KEYWORDING IN THE LIBRARY MODULE
Keywording really shows off the power of Lightroom as a digital asset management (DAM) system. The best way of using any DAM is to take advantage of the application’s ability to find specific images. Proper keywording and fully filling out all metadata is not only advantageous, but essentially the only way of finding specific images in a very large collection. It is one thing to scroll through a few hundred images to find the one you want. It is an entirely different matter to scroll through 50,000 images to find the image you want.
THE KEYWORD LIST PANEL
A keyword tag or “keyword” is metadata that categorizes and describes the key elements of a photo. According to one study, it may take more than 400 keywords to accurately describe an image without actually looking at the thumbnail. Building a Keyword Hierarchy can be a tedious and painful task, but it is essential to digital asset management. Keywords help in identifying and searching for images in a catalog. Keyword tags are stored either in the image files or in XMP sidecar files or in Lightroom Catalog. The XMP can be read by any application that supports XMP metadata.
To keyword your images, think globally first and then go for local. Think of keywording the same way you would classify an animal. A Spider Monkey would first be a Mammal then an Ape, then a monkey and finally a spider monkey. For example, to classify Miami Beach, you might want to make several keyword hierarchies. One Parent would be Continent with a child called North America. A second Parent might be called Countries, with a child keyword of United States. A third Parent might be called United States with a child keyword of Florida and finally a parent called Cities with a child called Miami Beach.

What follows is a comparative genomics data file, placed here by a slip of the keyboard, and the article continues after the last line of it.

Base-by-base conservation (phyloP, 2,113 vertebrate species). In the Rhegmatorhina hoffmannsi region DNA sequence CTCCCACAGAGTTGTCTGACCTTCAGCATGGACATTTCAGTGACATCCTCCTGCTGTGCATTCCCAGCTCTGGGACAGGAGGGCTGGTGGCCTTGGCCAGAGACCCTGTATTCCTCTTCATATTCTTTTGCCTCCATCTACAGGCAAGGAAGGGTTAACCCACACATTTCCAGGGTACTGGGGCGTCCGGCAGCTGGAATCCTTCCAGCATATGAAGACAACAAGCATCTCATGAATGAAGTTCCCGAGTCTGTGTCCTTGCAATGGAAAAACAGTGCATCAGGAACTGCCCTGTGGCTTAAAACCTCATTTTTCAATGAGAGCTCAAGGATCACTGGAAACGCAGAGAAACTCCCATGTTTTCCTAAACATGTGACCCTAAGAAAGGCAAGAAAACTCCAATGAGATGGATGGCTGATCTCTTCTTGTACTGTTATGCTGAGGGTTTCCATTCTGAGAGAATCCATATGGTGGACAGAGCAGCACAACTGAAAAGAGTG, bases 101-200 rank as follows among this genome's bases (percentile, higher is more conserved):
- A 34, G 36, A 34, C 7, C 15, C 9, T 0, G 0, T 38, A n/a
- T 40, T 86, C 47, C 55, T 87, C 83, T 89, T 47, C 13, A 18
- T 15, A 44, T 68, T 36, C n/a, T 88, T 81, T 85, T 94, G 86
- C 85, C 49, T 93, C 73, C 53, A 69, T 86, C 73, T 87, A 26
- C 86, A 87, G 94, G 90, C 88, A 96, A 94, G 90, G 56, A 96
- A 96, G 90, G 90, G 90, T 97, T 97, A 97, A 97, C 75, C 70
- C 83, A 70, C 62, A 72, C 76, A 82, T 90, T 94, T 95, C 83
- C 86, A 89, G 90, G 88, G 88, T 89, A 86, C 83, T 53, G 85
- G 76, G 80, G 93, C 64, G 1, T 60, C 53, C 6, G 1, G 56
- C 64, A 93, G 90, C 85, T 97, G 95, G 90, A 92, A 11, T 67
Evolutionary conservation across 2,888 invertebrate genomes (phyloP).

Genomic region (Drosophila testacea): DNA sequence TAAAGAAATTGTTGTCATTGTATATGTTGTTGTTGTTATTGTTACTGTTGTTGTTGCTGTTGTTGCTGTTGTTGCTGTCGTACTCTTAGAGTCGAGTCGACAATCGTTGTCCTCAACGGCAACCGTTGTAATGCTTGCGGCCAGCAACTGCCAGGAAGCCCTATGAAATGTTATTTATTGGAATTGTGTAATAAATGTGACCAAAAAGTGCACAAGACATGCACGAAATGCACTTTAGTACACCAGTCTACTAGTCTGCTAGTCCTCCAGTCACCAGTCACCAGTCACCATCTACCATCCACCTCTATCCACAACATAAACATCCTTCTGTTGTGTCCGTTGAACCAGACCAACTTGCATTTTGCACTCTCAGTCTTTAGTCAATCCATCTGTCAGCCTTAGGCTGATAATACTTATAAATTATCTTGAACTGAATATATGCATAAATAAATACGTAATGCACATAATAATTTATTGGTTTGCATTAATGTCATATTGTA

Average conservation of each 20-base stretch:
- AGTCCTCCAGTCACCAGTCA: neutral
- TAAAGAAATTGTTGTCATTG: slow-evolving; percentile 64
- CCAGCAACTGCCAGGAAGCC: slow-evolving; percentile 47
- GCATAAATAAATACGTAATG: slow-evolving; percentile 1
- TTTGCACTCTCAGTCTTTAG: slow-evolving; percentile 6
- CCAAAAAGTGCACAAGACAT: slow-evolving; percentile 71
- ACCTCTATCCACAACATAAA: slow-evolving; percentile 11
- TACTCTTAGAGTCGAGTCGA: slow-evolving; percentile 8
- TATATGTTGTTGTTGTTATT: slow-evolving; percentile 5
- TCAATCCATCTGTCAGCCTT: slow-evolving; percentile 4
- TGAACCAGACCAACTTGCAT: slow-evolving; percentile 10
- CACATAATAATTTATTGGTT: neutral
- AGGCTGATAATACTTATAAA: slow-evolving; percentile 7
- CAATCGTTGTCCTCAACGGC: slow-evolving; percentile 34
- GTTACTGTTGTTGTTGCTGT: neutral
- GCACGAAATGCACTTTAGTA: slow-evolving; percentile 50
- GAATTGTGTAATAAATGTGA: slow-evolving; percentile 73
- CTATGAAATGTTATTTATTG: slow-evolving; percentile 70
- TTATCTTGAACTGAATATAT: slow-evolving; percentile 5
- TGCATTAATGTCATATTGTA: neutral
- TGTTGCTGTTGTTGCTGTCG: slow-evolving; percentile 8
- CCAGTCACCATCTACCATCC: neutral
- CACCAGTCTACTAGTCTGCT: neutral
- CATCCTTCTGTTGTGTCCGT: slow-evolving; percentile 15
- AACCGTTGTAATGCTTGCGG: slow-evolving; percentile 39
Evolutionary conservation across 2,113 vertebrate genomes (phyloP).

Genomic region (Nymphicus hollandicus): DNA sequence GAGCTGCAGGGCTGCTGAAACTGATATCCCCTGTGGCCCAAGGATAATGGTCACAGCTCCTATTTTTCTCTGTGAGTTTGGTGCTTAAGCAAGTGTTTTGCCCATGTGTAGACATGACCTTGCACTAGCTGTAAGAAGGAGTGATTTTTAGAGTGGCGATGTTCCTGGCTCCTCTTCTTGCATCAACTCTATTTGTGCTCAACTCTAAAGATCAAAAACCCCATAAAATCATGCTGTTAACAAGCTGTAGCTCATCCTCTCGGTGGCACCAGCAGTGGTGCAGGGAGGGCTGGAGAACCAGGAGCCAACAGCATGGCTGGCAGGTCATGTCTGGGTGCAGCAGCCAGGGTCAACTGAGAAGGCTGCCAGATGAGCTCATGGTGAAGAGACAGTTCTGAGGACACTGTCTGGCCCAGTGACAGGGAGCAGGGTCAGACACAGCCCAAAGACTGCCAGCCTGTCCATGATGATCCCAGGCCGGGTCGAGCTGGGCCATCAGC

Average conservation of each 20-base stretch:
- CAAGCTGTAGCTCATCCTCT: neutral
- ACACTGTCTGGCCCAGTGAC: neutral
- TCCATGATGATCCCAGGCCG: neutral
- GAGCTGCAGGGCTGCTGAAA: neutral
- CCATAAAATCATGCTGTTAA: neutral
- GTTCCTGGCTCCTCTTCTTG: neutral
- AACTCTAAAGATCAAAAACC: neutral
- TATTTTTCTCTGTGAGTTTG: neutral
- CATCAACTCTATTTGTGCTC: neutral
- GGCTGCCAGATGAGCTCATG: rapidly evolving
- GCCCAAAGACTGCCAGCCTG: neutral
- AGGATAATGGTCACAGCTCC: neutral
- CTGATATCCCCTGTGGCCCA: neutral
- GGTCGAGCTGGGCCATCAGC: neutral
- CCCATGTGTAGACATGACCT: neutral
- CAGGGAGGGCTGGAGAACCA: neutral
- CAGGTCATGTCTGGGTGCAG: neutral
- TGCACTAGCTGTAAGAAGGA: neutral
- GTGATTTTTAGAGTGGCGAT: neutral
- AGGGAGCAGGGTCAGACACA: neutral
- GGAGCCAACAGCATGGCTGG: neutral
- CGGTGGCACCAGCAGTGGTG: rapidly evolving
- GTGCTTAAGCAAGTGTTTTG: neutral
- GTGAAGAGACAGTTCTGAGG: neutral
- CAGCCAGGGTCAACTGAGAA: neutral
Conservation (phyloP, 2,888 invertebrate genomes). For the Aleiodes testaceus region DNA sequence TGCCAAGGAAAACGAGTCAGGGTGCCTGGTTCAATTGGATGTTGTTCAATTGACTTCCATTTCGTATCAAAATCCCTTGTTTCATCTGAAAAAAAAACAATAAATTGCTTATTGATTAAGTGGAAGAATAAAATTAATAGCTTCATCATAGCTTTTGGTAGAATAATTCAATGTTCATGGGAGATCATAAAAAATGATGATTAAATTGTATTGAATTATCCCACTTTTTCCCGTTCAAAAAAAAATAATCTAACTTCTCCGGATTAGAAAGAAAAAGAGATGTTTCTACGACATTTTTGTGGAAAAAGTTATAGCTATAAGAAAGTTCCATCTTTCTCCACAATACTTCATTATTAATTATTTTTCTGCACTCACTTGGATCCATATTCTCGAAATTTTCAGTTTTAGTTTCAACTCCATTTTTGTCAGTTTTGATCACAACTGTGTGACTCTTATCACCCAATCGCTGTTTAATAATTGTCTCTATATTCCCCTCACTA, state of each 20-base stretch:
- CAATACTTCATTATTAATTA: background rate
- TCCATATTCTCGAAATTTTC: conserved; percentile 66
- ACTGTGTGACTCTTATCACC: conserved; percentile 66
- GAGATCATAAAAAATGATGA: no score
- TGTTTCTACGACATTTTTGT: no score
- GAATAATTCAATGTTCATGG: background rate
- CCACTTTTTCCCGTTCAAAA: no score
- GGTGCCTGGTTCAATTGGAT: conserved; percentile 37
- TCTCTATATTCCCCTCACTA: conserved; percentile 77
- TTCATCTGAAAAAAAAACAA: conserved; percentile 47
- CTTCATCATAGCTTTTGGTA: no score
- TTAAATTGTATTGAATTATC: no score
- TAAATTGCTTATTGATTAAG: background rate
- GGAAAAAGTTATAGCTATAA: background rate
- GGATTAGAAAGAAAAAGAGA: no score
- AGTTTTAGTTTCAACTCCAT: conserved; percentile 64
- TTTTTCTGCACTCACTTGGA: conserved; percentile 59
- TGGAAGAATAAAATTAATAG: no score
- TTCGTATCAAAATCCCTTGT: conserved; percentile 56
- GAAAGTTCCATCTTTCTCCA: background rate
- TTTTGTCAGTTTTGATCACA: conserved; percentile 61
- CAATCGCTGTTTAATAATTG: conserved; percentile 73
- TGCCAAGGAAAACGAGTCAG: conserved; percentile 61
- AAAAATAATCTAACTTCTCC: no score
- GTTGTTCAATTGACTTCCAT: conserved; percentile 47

In my own list, the top level Parent Keywords are in CAPS but they are private metadata and act as a placeholder and do not export with the image. All the child levels have the first letter of each word capitalized.
Location is an obvious keyword but there are many keywords that aren’t as obvious that make finding and organizing images a breeze. We have a Parent called Technique, for example whose Children include items like Blur, Reflections, Macro and Motion. This really helps when looking for certain types of images. We have another Parent called View with Children like Aerial, Fisheye, Front View, and Landscape. Again,the more specific the keyword, list the easier it becomes to find images that you seek.